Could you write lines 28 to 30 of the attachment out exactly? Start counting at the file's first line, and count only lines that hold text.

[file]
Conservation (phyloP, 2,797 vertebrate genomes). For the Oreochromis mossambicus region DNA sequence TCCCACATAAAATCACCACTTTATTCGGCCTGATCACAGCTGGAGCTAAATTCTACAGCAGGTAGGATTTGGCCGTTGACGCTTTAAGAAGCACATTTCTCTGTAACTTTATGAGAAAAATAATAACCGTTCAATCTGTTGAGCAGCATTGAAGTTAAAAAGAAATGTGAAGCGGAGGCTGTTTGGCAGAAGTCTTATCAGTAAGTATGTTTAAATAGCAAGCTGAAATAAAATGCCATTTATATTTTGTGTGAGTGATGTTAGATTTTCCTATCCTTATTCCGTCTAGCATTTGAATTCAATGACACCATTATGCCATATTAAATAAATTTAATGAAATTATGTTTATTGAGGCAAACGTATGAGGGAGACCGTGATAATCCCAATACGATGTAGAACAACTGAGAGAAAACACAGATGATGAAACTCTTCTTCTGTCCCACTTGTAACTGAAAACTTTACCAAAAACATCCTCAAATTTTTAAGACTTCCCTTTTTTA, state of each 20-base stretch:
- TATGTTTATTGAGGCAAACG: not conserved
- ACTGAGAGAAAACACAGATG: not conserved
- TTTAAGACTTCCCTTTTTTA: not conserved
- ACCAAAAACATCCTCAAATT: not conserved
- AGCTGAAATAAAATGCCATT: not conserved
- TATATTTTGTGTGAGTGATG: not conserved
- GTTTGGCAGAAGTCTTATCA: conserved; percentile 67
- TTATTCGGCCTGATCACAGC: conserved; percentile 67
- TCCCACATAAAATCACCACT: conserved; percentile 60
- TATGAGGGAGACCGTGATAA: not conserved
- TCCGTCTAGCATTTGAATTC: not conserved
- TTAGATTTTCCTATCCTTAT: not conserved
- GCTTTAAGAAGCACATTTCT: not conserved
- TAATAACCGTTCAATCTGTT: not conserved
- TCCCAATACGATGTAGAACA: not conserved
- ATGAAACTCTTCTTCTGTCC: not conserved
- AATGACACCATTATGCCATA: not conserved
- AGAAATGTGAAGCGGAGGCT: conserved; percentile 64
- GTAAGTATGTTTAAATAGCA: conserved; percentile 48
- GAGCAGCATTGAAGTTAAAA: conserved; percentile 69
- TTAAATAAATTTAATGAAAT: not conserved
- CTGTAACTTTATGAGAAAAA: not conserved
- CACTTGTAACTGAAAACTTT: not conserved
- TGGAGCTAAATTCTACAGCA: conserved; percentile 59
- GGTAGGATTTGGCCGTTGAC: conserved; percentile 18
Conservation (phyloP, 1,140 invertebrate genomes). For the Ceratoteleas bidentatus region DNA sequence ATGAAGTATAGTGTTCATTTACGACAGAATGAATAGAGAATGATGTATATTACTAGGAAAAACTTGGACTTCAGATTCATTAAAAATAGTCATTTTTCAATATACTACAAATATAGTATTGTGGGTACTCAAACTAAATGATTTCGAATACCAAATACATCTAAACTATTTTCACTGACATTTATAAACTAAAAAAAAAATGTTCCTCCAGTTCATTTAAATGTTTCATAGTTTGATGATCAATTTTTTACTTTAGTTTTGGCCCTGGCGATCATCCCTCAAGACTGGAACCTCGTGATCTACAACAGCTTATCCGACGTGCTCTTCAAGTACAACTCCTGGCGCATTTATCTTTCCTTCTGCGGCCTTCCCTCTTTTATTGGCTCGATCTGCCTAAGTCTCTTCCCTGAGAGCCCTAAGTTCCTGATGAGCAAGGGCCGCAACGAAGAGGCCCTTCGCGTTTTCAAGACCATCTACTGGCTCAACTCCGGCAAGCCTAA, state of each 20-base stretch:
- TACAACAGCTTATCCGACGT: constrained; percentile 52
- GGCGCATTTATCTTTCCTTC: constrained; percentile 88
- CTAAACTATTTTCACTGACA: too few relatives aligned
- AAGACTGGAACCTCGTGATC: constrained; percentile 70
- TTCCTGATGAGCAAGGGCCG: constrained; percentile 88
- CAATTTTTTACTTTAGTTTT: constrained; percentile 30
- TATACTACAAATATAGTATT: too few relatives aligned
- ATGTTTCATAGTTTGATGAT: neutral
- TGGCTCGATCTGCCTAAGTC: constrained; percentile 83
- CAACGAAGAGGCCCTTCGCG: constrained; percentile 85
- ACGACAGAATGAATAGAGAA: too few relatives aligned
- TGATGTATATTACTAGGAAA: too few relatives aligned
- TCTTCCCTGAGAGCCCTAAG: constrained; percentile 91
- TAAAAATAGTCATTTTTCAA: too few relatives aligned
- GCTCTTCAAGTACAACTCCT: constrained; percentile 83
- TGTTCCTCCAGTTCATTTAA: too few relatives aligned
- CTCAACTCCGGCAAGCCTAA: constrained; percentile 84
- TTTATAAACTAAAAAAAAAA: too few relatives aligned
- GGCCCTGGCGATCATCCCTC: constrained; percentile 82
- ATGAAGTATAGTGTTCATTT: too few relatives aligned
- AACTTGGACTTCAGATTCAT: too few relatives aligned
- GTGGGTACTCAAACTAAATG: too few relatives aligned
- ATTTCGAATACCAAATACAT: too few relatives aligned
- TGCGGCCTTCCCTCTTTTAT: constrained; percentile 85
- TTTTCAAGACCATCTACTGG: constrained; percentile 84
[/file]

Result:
- TACAACAGCTTATCCGACGT: constrained; percentile 52
- GGCGCATTTATCTTTCCTTC: constrained; percentile 88
- CTAAACTATTTTCACTGACA: too few relatives aligned